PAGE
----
More on Using VXO to Time the S&P 500


This is a follow up to Don’t Fear the Bear’s excellent post using the volatility index VXO to time the S&P 500.

This is a weekly strategy: go long the S&P 500 at the close on the last day of the week when VXO will close higher than the previous week, otherwise move to cash.

[logarithmically-scaled, growth of $1]

Above I’ve shown the S&P 500 in grey, DFTB’s strategy in red, and what would be a daily variation of the strategy in blue, from 1986. The daily variation buys at the close on any day when the VXO will close higher than 5-days prior.

Geek notes: entries/exits based on the S&P 500 price index, but returns include dividends. Transaction costs, slippage, and return on cash ignored. I’ve used the S&P 500 for simplicity’s sake, but similar conclusions would be had with the ETF SPY or other broad market indices.

Clearly the weekly variation of the strategy has been the more effective of the two. Changing things up a bit, a 6-day look back has been more effective than 5-days, but still not as effective as the weekly.

Numbers for the number lovers showing all variations…


Clearly, the benefit of the strategy has been in improving returns relative to volatility (Sharpe) and losses (UPI), and reducing exposure to the market.

. . . . .

I was curious whether there’s value in trading on the last day of the week specifically, or whether just the fact that the strategy is trading weekly (which helps to smooth the data) was responsible.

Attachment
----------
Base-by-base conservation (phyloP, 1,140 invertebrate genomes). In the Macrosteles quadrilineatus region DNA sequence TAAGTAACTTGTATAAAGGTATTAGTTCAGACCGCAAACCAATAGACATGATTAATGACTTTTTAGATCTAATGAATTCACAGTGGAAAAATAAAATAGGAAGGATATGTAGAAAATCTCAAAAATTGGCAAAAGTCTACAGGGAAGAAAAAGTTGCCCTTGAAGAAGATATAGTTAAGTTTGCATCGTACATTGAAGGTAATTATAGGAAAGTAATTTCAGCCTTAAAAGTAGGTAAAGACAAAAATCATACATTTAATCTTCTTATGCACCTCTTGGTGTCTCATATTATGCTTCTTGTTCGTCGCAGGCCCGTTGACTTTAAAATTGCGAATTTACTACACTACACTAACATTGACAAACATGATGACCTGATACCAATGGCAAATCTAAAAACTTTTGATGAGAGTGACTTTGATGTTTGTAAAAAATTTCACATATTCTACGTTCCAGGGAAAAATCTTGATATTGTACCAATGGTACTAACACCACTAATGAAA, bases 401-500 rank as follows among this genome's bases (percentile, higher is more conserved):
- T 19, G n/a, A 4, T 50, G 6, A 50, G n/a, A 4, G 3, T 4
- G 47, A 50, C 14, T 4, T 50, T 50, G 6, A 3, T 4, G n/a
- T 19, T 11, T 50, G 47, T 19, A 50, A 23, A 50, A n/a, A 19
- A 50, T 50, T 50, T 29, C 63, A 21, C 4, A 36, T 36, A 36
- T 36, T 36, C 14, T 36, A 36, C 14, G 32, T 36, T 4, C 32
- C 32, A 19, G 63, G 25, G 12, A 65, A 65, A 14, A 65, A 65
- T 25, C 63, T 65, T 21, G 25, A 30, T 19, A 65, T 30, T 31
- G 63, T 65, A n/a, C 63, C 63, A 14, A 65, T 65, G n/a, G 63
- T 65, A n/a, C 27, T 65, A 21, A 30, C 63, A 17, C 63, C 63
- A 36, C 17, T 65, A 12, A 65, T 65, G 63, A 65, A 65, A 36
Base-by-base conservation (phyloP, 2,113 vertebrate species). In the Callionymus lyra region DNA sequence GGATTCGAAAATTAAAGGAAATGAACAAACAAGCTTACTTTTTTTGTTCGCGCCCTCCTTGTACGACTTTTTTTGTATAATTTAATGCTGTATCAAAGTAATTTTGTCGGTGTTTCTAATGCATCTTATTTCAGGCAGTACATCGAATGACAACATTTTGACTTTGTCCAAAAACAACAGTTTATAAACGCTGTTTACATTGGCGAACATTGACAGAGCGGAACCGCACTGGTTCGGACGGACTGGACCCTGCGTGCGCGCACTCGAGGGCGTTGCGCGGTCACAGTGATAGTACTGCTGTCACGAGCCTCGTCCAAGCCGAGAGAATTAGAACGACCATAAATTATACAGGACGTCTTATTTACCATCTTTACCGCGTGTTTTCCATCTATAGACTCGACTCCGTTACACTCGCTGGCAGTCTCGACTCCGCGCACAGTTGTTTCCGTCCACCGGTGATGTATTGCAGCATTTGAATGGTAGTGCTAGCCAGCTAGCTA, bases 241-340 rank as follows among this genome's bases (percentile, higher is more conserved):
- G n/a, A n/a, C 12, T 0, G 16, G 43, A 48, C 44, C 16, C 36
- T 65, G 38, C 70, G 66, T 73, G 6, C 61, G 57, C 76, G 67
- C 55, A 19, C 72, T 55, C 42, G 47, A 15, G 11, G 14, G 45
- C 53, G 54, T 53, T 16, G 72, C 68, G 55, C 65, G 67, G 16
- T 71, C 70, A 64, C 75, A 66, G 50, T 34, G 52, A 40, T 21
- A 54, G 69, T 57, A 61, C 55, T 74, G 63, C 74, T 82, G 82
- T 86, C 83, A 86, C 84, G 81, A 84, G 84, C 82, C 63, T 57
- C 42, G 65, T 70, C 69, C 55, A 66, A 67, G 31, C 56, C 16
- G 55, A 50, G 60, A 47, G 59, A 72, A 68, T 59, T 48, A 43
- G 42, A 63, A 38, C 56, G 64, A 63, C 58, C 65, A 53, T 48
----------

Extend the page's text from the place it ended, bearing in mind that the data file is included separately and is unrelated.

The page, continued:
Below are results for the same weekly strategy, but executing on other days of the week: the first day of the week (usually Monday), second (Tuesday), day-before the last (Thursday), and DFTB’s last day of the week.


Over the period tested, DFTB’s last day of the week (Friday) has been the most effective, with the first day of the week (Monday) a close second.

. . . . .

In my previous post, I mentioned that I think there are more effective “intermediate-term mean-reversion” strategies than the one tested. I think this is a good (and oh so simple) example of one of those better strategies.

I’m leaving a lot of number crunching out for the sake of brevity, but I will say that I think out-of-sample, the 6-day daily variation of the strategy and/or a weekly strategy executing on other days of the week will likely produce similar results as the strategy originally presented.

I think a bit of the outperformance in the strategy originally presented was a market anomaly that no longer exists and I think a bit was noise.

But I also think that all variations, from a risk and volatility-adjusted perspective, are a big step up from a straight buy & hold.

Big ups to Don’t Fear the Bear for the share!

Happy Trading,

. . . . .

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4 Responses to “More on Using VXO to Time the S&P 500”

  1. Thanks for the follow up post with the extra number crunching! Take care.


  2. 2 Alex Argyros

    Thanks, Michael.

    I was wondering what you think of Don’t Fear the Bear’s tweak of this strategy:

    “Hold SPX when VXO rose during the previous week AND VXO closed the previous week less than 20% above its 5 week average, else hold cash.”

    • 3 MarketSci

      Hello Alex – I haven’t played much with the parameters, but I like the concept of filtering out trades during periods of market stress. A trend-following filter (applied to the S&P 500 rather than VXO) might make sense too. michael

  1. 1 What I’m Reading This Weekend | System Trading with Woodshedder

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